[Insights into Editorial]- Battling anti-microbial resistance
In November, the world observed Antibiotic Awareness Week.
India in its fight against the growing problem of resistance to antibiotics in disease-causing germs, the Indian government banned the manufacture, sale and use of colistin in the poultry industry.
Colistin is considered the last-resort medicine to treat a person with life-threatening infection.
The government’s move is among the numerous steps that will contribute to global efforts to preserve and prolong the efficacy of antibiotics and prevent the world from moving towards a dark, post-antibiotic future.
Effective medicines are becoming ineffective:
- Antibiotics have saved millions of lives till date.
- Unfortunately, they are now becoming ineffective as many infectious diseases have ceased to respond to antibiotics.
- Globally, use of antibiotics in animals is expected to increase by 67% by 2030 from 2010 levels. The resistance to antibiotics in germs is a man-made disaster.
- Irresponsible use of antibiotics is rampant in human health, animal health, fisheries, and agriculture.
- While in humans’ antibiotics are primarily used for treating patients, they are used as growth promoters in animals, often because they offer economic shortcuts that can replace hygienic practices.
- In their quest for survival and propagation, common bugs develop a variety of mechanisms to develop antimicrobial resistance (AMR).
- The indiscriminate use of antibiotics is the greatest driver in selection and propagation of resistant bugs. It has the potential to make fatal even minor infections.
- Complex surgeries such as organ transplantation and cardiac bypass might become difficult to undertake because of untreatable infectious complications that may result post-surgery.
How Antibiotic Resistance (AMR) will evolve and spreads:
Antibiotic Resistance (AMR) occurs when bacteria develop the ability to defeat drugs which have been specifically designed to kill them.
Infections caused by such resistant germs are very difficult and often impossible to treat and it can affect humans at all stages of life.
AMR is occurring across the globe and is severely affecting the treatment of infectious diseases.
Even though antimicrobial resistance is a natural process, the misuse of antibiotics in humans and animals is accelerating the process.
A large number of infections such as tuberculosis, pneumonia and gonorrhoea are becoming very difficult to treat since the antibiotics used for their treatment are becoming less effective.
India’s NAP- National Action Plan to fight against AMR:
- The World Health Organization is also coordinating a global campaign “Handle with care” to raise awareness and encourage best practices for antibiotic use.
- In India, the government has launched a National Action Plan on Antimicrobial Resistance (NAP-AMR) as well.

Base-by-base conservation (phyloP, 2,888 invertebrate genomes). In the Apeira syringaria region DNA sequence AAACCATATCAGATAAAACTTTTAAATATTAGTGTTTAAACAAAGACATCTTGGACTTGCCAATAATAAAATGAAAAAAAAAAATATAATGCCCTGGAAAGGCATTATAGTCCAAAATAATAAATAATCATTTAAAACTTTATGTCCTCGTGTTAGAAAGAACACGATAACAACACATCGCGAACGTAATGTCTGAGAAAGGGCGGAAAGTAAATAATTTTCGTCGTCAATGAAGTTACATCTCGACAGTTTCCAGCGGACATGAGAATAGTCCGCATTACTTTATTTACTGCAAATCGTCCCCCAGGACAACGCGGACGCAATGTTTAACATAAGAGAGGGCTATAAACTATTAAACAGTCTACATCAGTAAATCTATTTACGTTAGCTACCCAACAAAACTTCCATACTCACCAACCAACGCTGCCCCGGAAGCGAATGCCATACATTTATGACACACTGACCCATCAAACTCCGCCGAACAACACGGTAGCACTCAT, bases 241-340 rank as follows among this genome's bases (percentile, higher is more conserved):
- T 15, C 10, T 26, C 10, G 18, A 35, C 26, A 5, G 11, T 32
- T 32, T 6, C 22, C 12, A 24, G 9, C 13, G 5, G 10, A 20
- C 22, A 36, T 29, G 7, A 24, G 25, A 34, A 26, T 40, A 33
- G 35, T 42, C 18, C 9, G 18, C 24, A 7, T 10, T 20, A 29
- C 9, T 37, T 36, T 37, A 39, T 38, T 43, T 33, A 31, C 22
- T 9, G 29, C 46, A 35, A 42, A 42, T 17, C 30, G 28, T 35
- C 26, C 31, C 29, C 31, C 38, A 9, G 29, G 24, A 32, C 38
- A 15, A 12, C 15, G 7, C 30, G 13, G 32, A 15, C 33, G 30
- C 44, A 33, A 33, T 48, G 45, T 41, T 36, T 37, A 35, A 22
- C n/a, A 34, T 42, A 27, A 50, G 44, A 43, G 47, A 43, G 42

NAP-AMR 2017 – 2021:
- India’s NAP- National Action Plan to combat Antimicrobial Resistance goes hand in hand with the World Health Organization’s Global Action Plan (GAP) for AMR.
- The plan is very comprehensive and covers all the five major objectives listed in GAP along with one added objective to strengthen India’s leadership on AMR.
- This plan aims to target all the human and non-human sectors affected by AMR.
- The target period to achieve these goals have been listed as short-term (ending within one year), medium-term (between one to three years) and long term (more than three years).
Way Forward: A global movement
The magnitude of the problem in India remains unknown. Surveillance networks have been established in human health and animal health.
The health of humans and animals falls in the domain of State authorities, and this adds complexity to the nationwide response.
The FAO has assisted India in forging the Indian Network for Fishery and Animals Antimicrobial Resistance for the generation of reliable data on the magnitude of the problem and monitoring trends in response to control activities.
Implementation of India’s NAP needs to be accelerated.
There needs to be some demonstrable political intent to thrash this issue out, reflected by equally robust field level implementation by multiple stake holders.
It is critical to expand and sustain such surveillance networks.
There is an urgent need to augment capacity for regulatory mechanisms, infection control practices and diagnostics support, availability and use of guidelines for therapy, biosecurity in animal rearing practices and understanding the role of the environment and the engagement of communities.
For this, the world must launch a global movement to contain AMR.
Putting people at the centre of this fight is important, especially if we need to ameliorate the social and economic contributors to contagion.